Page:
In this space 42 years ago, with the nation in the midst of a divisive and deadly war, the News railed against the injustices of the draft. The editors at the time did not argue that conscription was morally wrong, but rather that “students [had] been bought off with deferments.” Young men sitting comfortably in classes at Yale, the paper said, were sheltered from the horrors of war while those less fortunate fought in their stead.

Today, we at Yale remain comfortable even as hundreds of thousands of troops are deployed abroad. Our nation’s military is largely populated by men and women about our age, but we at Yale still remain far too silent about their sacrifices in Iraq and Afghanistan and elsewhere. College campuses should be the lifeblood for discourse about national issues, and especially for discourse about war; but without the draft, and at Yale, without even the Reserve Officers’ Training Corps, we all too often forget about our troops.

It wasn’t always this way. In the late 1960s, when deferments were ended and all male students became subject to the draft, the debate over the Vietnam War engulfed classrooms and dining halls alike.

Now, as we hear from President Obama that 30,000 additional men and women are headed to Afghanistan, it is time to reignite the study of and discussion about our military on campus. Even as we continue to oppose the draft, we call on Yale to resurrect ROTC and we call on this campus to speak out when major military decisions are being made. Indeed, we should speak out as if it were us heading to Kandahar.

The war that we are fighting today began in earnest on Sept. 11, 2001, a day of fire unlike any other in our history. When we learned that thousands of women and men had been senselessly killed, we stood up and made our voices heard.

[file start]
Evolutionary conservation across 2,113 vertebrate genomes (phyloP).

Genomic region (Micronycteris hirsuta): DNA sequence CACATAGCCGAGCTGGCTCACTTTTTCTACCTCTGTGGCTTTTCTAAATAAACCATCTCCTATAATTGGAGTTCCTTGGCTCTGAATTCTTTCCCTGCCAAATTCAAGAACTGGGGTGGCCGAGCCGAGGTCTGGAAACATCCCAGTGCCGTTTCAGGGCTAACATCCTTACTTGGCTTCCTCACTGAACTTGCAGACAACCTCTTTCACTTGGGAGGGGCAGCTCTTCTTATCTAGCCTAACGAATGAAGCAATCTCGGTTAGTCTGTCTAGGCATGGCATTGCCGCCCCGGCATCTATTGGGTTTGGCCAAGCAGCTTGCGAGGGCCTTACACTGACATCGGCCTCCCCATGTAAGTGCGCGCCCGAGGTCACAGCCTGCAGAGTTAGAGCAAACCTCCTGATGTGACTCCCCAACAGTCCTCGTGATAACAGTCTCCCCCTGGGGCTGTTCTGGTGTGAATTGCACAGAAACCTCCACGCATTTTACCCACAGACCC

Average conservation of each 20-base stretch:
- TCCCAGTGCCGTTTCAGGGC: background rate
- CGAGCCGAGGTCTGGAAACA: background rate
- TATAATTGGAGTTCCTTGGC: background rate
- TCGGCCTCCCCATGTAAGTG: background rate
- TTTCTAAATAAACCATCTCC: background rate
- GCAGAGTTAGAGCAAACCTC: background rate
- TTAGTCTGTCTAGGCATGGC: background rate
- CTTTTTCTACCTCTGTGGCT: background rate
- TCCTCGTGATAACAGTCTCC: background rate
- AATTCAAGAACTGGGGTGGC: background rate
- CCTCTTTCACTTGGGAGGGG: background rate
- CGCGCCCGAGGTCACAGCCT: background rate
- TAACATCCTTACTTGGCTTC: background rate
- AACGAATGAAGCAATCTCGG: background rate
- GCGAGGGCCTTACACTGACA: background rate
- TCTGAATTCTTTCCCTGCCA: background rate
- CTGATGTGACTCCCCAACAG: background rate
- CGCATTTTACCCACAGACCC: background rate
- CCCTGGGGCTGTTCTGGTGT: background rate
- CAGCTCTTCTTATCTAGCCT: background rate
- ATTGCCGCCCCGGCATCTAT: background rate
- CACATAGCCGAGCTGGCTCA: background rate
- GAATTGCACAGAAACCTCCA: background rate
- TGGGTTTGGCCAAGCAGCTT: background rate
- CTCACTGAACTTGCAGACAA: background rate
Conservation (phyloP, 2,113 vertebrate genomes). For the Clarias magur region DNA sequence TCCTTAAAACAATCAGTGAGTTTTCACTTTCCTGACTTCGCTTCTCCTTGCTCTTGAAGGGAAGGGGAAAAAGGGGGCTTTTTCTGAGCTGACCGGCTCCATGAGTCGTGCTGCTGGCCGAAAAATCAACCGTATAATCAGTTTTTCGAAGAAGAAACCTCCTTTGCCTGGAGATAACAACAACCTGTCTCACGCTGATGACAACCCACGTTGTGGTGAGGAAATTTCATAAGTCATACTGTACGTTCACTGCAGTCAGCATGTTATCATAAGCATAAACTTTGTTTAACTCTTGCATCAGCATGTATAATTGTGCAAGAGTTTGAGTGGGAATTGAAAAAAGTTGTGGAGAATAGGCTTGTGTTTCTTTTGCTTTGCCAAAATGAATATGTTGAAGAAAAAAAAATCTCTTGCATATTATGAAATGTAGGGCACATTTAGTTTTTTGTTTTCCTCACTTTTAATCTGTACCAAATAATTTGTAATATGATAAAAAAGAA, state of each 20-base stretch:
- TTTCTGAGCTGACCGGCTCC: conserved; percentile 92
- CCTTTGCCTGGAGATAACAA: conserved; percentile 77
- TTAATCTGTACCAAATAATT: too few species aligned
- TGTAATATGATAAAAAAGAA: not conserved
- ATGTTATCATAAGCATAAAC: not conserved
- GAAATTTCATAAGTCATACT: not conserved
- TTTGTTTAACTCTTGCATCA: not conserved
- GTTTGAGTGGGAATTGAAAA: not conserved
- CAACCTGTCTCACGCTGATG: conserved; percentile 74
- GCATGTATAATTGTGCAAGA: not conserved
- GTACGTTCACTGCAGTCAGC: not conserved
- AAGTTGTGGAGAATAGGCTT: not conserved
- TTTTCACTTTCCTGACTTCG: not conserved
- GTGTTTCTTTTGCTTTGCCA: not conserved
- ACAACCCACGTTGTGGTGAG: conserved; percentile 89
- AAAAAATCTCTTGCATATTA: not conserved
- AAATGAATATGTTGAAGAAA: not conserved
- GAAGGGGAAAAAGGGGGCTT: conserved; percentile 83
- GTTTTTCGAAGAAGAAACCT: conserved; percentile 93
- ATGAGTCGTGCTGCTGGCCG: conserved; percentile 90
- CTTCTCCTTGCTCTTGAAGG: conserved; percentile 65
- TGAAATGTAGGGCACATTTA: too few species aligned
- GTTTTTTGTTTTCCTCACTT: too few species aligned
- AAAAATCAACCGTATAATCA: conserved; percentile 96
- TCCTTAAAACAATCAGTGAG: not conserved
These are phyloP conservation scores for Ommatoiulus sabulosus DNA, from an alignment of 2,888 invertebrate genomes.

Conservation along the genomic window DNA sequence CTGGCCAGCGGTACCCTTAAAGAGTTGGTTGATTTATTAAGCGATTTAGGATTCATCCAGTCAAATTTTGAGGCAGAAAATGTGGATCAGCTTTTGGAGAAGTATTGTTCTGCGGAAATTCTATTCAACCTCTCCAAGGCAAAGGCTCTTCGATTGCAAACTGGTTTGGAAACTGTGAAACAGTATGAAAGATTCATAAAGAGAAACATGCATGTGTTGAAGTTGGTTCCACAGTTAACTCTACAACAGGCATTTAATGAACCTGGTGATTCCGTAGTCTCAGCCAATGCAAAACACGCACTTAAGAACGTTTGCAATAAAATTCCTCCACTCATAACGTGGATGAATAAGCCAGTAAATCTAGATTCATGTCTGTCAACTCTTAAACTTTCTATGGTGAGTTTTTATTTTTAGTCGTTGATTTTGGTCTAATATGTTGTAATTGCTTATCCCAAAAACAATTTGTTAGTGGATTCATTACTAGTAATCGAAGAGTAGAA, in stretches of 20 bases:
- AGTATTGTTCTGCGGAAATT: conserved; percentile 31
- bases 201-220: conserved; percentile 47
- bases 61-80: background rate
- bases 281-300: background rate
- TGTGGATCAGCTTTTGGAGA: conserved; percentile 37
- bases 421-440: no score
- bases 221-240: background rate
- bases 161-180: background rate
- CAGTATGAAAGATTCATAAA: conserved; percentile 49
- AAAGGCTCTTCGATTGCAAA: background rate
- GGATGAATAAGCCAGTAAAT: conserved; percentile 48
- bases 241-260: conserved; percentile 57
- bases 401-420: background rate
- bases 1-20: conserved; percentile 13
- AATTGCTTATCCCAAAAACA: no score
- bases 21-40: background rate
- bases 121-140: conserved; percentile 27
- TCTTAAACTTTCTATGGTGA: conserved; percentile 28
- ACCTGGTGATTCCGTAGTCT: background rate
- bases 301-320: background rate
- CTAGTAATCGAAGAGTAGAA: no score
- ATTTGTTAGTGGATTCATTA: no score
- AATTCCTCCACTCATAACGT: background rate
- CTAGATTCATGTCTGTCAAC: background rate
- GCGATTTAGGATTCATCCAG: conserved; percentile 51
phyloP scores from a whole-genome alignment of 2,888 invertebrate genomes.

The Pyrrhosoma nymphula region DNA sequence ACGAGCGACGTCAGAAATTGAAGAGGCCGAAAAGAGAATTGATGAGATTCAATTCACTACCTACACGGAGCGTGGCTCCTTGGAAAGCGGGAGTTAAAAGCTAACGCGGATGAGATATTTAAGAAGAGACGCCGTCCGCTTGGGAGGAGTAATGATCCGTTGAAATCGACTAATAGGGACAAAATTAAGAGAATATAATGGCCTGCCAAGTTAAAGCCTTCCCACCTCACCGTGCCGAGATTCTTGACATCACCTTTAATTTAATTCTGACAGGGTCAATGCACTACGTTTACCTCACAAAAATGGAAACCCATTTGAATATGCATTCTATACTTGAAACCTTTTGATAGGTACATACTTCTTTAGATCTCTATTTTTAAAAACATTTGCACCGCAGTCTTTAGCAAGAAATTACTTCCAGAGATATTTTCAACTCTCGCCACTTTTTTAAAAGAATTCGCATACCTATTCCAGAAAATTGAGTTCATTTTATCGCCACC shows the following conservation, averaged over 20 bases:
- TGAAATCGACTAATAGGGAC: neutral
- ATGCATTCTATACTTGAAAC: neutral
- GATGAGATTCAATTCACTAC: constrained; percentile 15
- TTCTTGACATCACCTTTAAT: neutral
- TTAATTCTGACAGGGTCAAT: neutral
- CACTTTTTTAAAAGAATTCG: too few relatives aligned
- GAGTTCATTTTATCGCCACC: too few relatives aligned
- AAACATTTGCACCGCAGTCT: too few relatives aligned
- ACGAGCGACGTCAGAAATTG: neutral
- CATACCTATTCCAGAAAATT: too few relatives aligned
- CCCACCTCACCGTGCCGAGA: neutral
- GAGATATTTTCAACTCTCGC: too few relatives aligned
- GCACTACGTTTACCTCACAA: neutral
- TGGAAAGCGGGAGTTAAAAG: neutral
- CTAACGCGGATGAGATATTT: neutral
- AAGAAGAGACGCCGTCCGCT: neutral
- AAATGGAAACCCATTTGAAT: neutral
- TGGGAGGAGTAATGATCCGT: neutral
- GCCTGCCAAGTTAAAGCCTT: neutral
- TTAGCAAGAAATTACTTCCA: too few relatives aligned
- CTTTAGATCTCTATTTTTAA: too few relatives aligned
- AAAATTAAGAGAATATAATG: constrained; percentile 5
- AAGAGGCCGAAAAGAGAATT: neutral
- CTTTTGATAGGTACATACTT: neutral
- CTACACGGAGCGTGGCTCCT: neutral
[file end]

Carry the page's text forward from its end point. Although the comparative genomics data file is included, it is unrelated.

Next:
Over the past eight years, though, we have lost sight of our mission in Afghanistan. What began as Operation Enduring Freedom, as a war to destroy the infrastructure that provided support for al Qaeda, has turned into a war that will surely last more than a decade. At the same time, we have lost sight of the reasons this war matters.

When the military is deployed overseas to fight on our behalf, we must recognize that, under different circumstances, it could be us in Fallujah or Kabul. Whatever one thinks of President Obama’s decision to deploy more troops to Afghanistan — and surely there is room for debate about his decision — there can be no denying that we at Yale do far too little to appreciate the sacrificies of our nation’s fighting women and men.

So, let us all take time this month, as we celebrate the holidays and spend time with family, to remember those who ate Thanksgiving dinner in an airplane hangar in Afghanistan and who will send Christmas greetings by videochat from Iraq. Let us not look away from the war we are fighting. Let us salute those who have the courage to enlist.

We are at Yale to study in peace. But we should be mindful that had we and all Americans been more studious citizens, keeping Afghanistan and our troops and our mission in the public consciousness, perhaps this war would already be over.